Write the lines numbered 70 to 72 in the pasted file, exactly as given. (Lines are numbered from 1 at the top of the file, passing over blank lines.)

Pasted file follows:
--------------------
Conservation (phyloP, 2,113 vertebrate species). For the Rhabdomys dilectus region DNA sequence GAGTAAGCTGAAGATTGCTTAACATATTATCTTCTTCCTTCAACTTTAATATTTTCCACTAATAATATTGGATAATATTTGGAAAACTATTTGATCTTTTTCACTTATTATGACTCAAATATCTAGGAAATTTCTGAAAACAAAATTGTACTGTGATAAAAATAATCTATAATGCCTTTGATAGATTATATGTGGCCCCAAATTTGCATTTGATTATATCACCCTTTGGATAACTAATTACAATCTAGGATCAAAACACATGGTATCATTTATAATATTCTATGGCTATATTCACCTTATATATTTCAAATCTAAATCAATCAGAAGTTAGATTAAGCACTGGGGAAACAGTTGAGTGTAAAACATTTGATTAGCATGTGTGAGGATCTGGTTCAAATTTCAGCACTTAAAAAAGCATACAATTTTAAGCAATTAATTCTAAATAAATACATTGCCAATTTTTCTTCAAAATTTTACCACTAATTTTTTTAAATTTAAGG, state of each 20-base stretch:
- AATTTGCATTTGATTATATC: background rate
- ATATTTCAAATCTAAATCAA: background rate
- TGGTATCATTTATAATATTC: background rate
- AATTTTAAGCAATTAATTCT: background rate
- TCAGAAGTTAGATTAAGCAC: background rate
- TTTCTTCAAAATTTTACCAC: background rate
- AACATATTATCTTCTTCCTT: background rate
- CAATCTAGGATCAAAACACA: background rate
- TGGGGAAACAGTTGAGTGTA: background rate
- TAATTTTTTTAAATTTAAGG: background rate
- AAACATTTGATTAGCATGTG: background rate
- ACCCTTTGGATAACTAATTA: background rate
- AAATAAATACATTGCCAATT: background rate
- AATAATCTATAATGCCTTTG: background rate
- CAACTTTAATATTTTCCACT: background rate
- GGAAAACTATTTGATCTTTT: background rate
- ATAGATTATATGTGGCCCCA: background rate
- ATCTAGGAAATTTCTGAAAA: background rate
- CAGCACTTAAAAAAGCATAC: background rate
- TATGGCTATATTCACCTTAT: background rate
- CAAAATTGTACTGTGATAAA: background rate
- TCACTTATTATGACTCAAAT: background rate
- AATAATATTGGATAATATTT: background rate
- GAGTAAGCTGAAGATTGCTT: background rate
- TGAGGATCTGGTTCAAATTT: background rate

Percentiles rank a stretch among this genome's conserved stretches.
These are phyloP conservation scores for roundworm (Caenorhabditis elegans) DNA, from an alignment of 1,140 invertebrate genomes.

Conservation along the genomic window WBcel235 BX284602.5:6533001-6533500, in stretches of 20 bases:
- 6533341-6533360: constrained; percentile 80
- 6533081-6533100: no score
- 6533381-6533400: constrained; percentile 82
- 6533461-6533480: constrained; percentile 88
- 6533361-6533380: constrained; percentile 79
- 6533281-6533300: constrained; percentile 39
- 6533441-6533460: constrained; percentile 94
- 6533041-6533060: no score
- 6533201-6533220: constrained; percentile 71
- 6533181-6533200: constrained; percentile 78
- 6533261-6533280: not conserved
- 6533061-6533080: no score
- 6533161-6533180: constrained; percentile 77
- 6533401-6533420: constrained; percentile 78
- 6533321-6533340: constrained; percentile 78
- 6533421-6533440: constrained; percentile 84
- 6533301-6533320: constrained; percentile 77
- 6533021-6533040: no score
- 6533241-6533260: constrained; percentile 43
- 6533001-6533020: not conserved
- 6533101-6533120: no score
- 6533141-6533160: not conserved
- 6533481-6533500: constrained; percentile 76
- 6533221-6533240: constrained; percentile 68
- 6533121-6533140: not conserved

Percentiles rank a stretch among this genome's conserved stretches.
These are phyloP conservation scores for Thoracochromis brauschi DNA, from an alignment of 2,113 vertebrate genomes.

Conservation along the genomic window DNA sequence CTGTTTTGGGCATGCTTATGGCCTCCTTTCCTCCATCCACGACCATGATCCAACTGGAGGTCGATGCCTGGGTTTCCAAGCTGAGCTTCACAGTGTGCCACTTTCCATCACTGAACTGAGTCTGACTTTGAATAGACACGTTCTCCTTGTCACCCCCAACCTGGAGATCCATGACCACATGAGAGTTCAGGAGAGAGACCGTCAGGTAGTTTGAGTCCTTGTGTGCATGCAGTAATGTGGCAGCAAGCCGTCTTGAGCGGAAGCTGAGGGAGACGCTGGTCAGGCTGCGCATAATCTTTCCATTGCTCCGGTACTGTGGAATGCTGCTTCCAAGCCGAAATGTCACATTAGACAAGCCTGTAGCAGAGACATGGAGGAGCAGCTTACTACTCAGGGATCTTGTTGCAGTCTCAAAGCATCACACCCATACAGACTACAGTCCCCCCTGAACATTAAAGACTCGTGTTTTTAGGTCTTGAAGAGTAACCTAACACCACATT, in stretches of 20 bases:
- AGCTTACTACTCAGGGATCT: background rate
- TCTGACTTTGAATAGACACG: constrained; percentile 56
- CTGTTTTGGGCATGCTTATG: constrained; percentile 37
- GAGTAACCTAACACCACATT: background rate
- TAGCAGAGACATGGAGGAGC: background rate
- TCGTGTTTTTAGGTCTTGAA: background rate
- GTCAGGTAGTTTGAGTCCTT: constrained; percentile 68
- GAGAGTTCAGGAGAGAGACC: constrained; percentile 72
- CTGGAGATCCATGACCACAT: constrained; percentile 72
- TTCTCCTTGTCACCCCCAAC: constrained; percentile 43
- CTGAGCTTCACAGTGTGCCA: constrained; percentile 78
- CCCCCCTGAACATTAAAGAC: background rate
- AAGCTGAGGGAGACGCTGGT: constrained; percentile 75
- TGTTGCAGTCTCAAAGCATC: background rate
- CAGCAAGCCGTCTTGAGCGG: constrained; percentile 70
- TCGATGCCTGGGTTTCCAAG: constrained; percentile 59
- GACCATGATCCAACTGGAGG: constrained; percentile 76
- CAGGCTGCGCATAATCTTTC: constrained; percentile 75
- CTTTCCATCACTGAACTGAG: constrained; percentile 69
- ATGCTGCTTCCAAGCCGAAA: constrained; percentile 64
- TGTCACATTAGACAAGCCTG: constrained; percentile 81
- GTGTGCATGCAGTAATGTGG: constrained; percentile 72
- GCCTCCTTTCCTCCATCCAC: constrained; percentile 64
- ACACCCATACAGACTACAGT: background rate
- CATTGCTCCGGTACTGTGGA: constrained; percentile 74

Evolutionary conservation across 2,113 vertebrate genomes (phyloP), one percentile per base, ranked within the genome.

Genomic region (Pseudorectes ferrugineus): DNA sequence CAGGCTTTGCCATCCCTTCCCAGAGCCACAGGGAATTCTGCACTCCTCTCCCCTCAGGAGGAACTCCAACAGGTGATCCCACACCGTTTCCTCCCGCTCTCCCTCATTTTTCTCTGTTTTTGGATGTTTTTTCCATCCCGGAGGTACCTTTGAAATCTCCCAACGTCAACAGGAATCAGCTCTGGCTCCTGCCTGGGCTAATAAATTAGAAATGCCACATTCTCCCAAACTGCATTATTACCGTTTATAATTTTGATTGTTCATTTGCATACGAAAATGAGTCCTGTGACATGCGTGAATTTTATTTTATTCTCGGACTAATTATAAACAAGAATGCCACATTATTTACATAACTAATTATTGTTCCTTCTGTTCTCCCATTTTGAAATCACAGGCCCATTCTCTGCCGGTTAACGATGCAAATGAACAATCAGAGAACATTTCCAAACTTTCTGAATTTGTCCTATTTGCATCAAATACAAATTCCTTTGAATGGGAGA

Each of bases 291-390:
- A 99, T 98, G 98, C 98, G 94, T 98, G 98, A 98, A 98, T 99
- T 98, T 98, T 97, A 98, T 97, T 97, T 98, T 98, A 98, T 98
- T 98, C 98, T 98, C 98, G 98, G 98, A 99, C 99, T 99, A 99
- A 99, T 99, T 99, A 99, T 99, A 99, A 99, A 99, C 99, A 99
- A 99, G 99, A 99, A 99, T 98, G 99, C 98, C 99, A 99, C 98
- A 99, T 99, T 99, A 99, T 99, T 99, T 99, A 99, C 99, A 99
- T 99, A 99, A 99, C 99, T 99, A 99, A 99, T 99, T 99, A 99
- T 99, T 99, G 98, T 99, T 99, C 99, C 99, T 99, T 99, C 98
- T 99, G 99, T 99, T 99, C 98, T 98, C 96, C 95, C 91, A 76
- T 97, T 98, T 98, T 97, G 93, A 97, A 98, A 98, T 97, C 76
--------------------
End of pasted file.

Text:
- AAGCTGAGGGAGACGCTGGT: constrained; percentile 75
- TGTTGCAGTCTCAAAGCATC: background rate
- CAGCAAGCCGTCTTGAGCGG: constrained; percentile 70